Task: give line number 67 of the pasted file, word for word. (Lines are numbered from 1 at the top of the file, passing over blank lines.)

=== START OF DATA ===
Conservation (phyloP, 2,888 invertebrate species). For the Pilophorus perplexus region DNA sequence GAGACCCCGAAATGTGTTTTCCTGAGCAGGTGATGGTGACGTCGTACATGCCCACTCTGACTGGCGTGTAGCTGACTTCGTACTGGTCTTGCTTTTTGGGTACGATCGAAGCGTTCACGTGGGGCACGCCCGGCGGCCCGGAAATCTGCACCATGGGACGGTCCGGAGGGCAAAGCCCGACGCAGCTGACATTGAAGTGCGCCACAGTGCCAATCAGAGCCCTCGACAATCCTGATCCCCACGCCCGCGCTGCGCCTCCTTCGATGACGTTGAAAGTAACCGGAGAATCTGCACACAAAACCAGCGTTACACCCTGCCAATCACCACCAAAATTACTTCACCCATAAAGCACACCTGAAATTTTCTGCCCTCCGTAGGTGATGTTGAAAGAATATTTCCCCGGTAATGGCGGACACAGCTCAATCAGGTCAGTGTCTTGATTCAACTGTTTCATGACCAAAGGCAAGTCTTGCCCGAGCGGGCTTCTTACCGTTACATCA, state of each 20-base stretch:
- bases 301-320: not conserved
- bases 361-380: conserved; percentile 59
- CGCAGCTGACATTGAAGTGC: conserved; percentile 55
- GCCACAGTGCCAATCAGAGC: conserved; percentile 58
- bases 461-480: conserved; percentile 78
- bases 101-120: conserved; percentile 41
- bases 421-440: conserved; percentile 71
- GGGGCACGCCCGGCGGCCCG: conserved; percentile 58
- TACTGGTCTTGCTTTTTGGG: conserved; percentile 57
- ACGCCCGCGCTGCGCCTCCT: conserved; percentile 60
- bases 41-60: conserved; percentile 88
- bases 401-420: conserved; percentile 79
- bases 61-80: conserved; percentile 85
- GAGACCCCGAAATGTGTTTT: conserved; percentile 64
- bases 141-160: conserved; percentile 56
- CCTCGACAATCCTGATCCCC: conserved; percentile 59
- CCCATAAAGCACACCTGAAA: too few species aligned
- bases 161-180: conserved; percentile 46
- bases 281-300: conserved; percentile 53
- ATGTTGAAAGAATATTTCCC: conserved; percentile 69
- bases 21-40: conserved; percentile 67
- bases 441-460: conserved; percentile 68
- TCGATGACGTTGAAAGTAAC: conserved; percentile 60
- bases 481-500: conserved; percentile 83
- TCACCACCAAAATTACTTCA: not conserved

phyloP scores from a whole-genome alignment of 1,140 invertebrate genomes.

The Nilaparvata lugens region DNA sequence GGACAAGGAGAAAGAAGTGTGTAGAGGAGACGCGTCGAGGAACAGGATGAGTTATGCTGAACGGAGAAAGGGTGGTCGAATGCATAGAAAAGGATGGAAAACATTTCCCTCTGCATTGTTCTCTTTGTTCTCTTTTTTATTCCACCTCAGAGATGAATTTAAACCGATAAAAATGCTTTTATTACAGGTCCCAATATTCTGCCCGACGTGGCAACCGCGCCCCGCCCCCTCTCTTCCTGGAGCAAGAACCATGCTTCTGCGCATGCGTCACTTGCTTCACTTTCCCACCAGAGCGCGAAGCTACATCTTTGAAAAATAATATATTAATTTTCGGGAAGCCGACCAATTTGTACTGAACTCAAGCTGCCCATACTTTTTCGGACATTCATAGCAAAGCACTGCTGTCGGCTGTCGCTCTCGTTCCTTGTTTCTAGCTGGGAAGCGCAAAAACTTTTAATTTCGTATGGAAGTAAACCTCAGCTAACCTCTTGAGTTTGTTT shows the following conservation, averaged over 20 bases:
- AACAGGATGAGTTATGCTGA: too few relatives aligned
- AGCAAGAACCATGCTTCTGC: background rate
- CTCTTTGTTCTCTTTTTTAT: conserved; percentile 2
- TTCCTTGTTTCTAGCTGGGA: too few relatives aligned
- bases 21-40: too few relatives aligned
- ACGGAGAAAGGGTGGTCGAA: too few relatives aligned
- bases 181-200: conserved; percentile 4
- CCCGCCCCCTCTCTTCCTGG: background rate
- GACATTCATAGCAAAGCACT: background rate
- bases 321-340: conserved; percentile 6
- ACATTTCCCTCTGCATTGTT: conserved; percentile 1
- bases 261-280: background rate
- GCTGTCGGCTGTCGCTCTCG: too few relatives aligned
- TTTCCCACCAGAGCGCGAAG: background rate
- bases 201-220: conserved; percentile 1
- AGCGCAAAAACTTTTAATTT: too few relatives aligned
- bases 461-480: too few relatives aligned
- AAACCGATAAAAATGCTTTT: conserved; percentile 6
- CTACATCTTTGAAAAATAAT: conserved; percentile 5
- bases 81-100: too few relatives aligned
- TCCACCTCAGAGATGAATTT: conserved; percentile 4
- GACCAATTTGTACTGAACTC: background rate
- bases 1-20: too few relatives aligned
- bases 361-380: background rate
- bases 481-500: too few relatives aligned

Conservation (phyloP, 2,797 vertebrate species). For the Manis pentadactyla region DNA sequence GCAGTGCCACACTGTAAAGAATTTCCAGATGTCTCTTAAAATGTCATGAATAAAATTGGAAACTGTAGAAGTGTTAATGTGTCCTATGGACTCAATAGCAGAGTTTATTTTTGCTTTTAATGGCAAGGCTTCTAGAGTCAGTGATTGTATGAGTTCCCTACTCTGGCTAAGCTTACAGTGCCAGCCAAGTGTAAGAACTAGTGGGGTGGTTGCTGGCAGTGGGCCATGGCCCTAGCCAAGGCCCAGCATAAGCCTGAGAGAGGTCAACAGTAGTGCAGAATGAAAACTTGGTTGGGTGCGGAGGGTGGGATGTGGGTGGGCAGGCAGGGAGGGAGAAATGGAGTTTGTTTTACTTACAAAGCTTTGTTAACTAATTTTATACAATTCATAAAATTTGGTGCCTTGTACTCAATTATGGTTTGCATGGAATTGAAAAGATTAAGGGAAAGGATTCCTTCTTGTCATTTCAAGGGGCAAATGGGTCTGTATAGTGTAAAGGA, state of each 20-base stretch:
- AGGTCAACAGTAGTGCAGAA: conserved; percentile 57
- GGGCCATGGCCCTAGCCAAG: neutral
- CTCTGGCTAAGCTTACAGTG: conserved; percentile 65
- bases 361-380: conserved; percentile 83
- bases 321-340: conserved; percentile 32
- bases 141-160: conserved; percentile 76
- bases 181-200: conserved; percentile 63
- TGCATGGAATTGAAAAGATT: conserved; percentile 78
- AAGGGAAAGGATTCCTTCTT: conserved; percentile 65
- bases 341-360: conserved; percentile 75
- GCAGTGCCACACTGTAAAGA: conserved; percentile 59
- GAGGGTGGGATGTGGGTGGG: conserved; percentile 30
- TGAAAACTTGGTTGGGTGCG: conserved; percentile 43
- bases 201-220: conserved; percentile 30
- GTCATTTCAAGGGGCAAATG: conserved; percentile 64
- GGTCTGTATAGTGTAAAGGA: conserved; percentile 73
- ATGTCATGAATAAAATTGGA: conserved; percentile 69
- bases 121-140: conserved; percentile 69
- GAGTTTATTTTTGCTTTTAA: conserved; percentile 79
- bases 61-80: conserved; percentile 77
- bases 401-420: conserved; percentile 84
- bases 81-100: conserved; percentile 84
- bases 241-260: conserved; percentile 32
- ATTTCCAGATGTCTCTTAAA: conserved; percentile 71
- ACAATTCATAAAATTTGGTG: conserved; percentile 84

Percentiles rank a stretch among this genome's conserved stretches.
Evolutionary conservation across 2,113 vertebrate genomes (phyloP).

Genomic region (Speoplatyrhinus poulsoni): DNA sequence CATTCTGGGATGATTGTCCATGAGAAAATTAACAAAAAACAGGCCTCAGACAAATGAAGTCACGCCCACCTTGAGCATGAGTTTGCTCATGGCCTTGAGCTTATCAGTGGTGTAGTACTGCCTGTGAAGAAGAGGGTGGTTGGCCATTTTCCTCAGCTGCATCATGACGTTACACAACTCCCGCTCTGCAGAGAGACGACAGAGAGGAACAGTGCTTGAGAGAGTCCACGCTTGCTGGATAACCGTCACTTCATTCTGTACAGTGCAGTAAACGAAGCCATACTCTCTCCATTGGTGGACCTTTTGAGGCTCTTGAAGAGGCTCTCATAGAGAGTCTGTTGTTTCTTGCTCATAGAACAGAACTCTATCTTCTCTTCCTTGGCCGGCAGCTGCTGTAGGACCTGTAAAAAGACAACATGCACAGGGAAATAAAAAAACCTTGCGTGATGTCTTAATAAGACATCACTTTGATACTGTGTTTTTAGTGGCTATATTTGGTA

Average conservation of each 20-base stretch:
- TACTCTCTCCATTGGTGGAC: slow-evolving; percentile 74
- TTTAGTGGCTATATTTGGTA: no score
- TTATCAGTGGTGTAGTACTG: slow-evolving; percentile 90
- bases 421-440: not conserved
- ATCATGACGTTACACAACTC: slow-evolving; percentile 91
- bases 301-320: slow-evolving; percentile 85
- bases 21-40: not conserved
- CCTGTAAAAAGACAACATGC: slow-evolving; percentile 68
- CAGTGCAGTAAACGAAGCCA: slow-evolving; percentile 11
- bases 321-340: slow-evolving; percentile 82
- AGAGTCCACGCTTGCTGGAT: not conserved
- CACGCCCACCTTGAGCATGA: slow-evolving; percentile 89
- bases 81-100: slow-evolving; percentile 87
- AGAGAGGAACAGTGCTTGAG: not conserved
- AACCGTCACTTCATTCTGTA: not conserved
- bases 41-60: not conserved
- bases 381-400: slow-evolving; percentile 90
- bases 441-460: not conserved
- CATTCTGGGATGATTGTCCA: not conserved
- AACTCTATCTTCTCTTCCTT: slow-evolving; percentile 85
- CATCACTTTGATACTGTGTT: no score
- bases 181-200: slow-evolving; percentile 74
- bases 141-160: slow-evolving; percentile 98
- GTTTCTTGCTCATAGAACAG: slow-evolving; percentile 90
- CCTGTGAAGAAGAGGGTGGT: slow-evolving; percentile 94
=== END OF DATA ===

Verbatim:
- TGAAAACTTGGTTGGGTGCG: conserved; percentile 43